Everest Base Camp Trek Experience
Before sharing my Everest Base Camp trekking experience, I’d like to introduce myself briefly. I have been a trekking and tour leader for twelve years, specializing in the Annapurna and Everest regions with Peregrine Treks and Tours.
I take great pride in working for Peregrine Treks and Tours, the leading travel company in Nepal with the most significant international network. They offer a wide range of outdoor activities in Nepal, Tibet, and Bhutan and have a history of twenty-five years of satisfying hundreds of thousands of adventurers worldwide.
The organization is very humble and takes good care of its employees. Moreover, they provide various training and grants with fun travel vacation options. Hence, I got fortunate to choose the Everest Base Camp trek free of cost.
The Everest Base Camp trek is one of the most popular spots in Nepal, offering a wide range of stunning natural scenery. The trek begins from flat terrain and gradually increases in elevation, with abundant vegetation. You’ll pass through various Sherpa villages, Buddhist monasteries, museums, and dynamic prayer wheels.
Crossing several suspension bridges, walking along river banks, and climbing steep steps were some of the incredible challenges I experienced during the trek. After walking 6-7 hours a day, we rested in the evening at cozy tea houses serving the most delicious meals. Sitting beside a warm fireplace in the dining room and sharing knowledge and travel experiences with fellow trekkers added to the overall experience.
The EBC trek offered breathtaking views of Mt. Everest and other surrounding peaks, and encountering the rich natural charm of the area was a definite perk. The Solukhumbhu inhabitants’ hospitality, compassion, and way of existing were also memorable highlights of the trek.
My Everest Base Camp Trek Experience
Day 1: Fly to Lukla from Kathmandu and trek to Phakding
Our Everest Base Camp trek started with a 25-minute mountain flight to Tenzing-Hillary Airport in Lukla. After landing, we stopped at Mira Lodge for breakfast and walked toward Phakding. On the way, we crossed a suspension bridge and passed various Chortens, Mani stones, and colorful prayer flags. We also enjoyed the sight of beautiful peaks such as Karyolung (6511 m), Nupla (5885 m), and Gongla (5813 m).
After a few hours of walking, we took a break to refresh tea at Thado Koshi, where we also saw Mt. Kusum Kangaru (6367 m) standing behind the Koshi River. We then resumed our journey toward Phakding, which took us about an hour to reach. Upon arrival, we had our lunch and stayed overnight in Shangri-la Lodge. In the late afternoon, we explored the oldest monastery in the region, Pema Choling Gompa, which has a history of 350 years.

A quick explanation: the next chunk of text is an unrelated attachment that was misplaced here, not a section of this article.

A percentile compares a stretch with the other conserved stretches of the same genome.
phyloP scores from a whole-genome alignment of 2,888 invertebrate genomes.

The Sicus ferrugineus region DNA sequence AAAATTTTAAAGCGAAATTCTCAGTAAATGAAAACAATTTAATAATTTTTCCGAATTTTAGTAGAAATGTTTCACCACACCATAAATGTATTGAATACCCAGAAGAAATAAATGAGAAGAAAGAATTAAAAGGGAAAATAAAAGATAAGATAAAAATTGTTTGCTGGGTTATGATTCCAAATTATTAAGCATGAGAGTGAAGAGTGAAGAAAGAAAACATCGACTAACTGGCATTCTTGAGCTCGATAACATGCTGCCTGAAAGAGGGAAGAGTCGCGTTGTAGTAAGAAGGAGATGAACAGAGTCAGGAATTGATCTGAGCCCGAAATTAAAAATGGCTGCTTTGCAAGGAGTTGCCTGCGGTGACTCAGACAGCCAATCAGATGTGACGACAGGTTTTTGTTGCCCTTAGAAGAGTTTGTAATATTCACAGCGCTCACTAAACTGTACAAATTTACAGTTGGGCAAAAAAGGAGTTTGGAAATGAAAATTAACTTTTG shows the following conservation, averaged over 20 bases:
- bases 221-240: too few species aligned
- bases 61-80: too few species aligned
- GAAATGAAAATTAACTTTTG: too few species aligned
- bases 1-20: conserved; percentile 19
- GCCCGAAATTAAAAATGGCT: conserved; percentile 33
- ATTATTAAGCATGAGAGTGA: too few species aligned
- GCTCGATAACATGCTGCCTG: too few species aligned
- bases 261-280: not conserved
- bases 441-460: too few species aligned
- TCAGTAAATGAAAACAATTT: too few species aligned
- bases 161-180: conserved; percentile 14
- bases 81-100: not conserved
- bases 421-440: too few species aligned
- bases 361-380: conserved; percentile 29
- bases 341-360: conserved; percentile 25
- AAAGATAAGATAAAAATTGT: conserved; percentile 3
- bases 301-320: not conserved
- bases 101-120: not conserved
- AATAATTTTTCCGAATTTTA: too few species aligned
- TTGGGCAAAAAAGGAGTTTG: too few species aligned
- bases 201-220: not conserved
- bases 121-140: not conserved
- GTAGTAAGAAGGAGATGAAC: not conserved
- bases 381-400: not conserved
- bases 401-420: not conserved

Many of the houses in Phakding village are painted with white clay, which gives the village a distinctive appearance. This is because there used to be a source of white micaceous clay in the area, and the villagers used it to paint their houses. As a result, the village came to be known as Phakding.
In addition, the Pema Choling Gompa in Phakding is also known as Rimishung Gumba. It is the oldest and most important Gompa (monastery) in the Khumbu region, dating back 350 years.
Day 2: Trek to Namche Bazaar
On this day of our trek, we encountered semi-moderate trails. We began with a challenging climb to Namche Bazaar for about two and a half hours. We crossed four suspension bridges and followed the Dudh Koshi River during this climb. We walked along narrow stone paths, where our TIMS permit was checked, and we took a break for tea. As we continued, we passed many Chortens, mani stones, and greenhouses, and we caught glimpses of Mt. Kongde (6168 m), Kusum Kangaru (6367 m), and Mt. Thamserku (6608 m).
Next, we arrived at Monjo, the last village before the Sagarmatha National Park. We showed our National Park permit and continued our trek, which included some uphill and downhill trails, finally stopping in Jorsalle for lunch. After our meal, we walked for over two and a half hours, crossing the Hillary Bridge and catching our first glimpses of Mount Everest, Lhotse, and Nuptse on our way to Namche Bazaar.
Namche Bazaar is renowned as the heart of the Khumbu region and is home to the largest Sherpa settlements in Nepal. We spent the night in this ancient valley to acclimatize, staying at the Snow Land Lodge.
Day 3: Acclimatization Day in Namche Bazaar
On this day, you took a break from ascending to acclimatize your body to the altitude. After having breakfast, you went for a short hike to Syangbuche, which took about two and a half hours. The trail was rocky and steep. At the top, you reach an altitude of 3880m and enjoy a 360-degree view of the surrounding mountains. You can identify several famous peaks, including Mt. Everest, Lhotse, Nuptse, and Amadablam.